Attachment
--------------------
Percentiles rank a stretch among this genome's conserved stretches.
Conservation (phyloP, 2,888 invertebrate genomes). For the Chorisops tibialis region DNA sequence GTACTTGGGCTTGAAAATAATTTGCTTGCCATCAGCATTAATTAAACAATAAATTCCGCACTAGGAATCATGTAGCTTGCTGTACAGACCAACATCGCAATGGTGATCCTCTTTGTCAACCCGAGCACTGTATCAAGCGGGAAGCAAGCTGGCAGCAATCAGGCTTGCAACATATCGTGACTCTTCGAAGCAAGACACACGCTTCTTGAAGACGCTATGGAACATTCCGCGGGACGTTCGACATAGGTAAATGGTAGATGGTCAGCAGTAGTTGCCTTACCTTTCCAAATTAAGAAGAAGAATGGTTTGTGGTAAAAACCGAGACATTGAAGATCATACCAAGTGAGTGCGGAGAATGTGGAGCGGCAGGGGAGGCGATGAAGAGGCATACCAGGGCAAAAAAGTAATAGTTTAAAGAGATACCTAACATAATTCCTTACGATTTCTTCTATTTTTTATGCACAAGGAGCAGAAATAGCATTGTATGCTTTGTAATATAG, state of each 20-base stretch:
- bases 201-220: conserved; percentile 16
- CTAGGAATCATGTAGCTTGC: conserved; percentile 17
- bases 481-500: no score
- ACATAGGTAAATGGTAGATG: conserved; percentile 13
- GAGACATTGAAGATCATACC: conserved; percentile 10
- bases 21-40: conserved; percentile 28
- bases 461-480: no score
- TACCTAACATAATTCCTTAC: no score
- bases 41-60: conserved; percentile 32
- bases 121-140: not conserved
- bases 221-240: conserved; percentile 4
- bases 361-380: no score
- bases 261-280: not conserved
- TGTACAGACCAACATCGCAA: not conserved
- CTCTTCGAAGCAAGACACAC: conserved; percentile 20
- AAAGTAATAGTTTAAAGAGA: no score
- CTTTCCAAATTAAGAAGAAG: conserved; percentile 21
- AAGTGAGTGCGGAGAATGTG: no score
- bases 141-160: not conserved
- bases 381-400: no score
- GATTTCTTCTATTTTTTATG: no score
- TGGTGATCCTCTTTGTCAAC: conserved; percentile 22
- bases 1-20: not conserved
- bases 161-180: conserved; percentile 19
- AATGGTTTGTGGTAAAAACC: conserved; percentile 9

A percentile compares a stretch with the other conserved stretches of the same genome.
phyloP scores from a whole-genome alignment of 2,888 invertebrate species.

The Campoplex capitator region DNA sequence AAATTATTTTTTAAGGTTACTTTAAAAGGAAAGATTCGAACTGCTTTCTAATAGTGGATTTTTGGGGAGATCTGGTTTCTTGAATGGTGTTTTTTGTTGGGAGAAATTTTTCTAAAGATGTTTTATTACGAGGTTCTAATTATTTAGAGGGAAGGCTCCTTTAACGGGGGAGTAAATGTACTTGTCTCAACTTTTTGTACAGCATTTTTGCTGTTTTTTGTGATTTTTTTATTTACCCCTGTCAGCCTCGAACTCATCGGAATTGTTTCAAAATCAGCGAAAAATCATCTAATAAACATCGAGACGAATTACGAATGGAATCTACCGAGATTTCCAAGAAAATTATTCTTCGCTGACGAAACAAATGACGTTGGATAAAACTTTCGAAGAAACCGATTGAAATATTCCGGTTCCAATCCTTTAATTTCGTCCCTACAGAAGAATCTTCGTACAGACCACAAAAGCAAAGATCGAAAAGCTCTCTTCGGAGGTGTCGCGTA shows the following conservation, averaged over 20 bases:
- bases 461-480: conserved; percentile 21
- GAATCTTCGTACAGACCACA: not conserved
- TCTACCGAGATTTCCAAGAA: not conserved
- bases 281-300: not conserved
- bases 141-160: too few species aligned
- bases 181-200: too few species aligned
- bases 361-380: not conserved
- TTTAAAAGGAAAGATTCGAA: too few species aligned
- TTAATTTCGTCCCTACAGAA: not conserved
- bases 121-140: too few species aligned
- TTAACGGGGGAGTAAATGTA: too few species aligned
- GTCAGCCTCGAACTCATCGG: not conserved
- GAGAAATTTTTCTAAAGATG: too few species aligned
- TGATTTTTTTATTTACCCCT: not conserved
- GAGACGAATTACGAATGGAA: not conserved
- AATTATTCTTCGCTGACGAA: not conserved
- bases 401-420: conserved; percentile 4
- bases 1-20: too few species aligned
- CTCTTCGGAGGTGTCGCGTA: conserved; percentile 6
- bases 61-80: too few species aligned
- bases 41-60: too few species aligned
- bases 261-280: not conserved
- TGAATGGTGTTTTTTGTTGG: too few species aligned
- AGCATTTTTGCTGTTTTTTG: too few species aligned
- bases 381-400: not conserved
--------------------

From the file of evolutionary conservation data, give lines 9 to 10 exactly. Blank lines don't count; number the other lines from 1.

- bases 461-480: no score
- TACCTAACATAATTCCTTAC: no score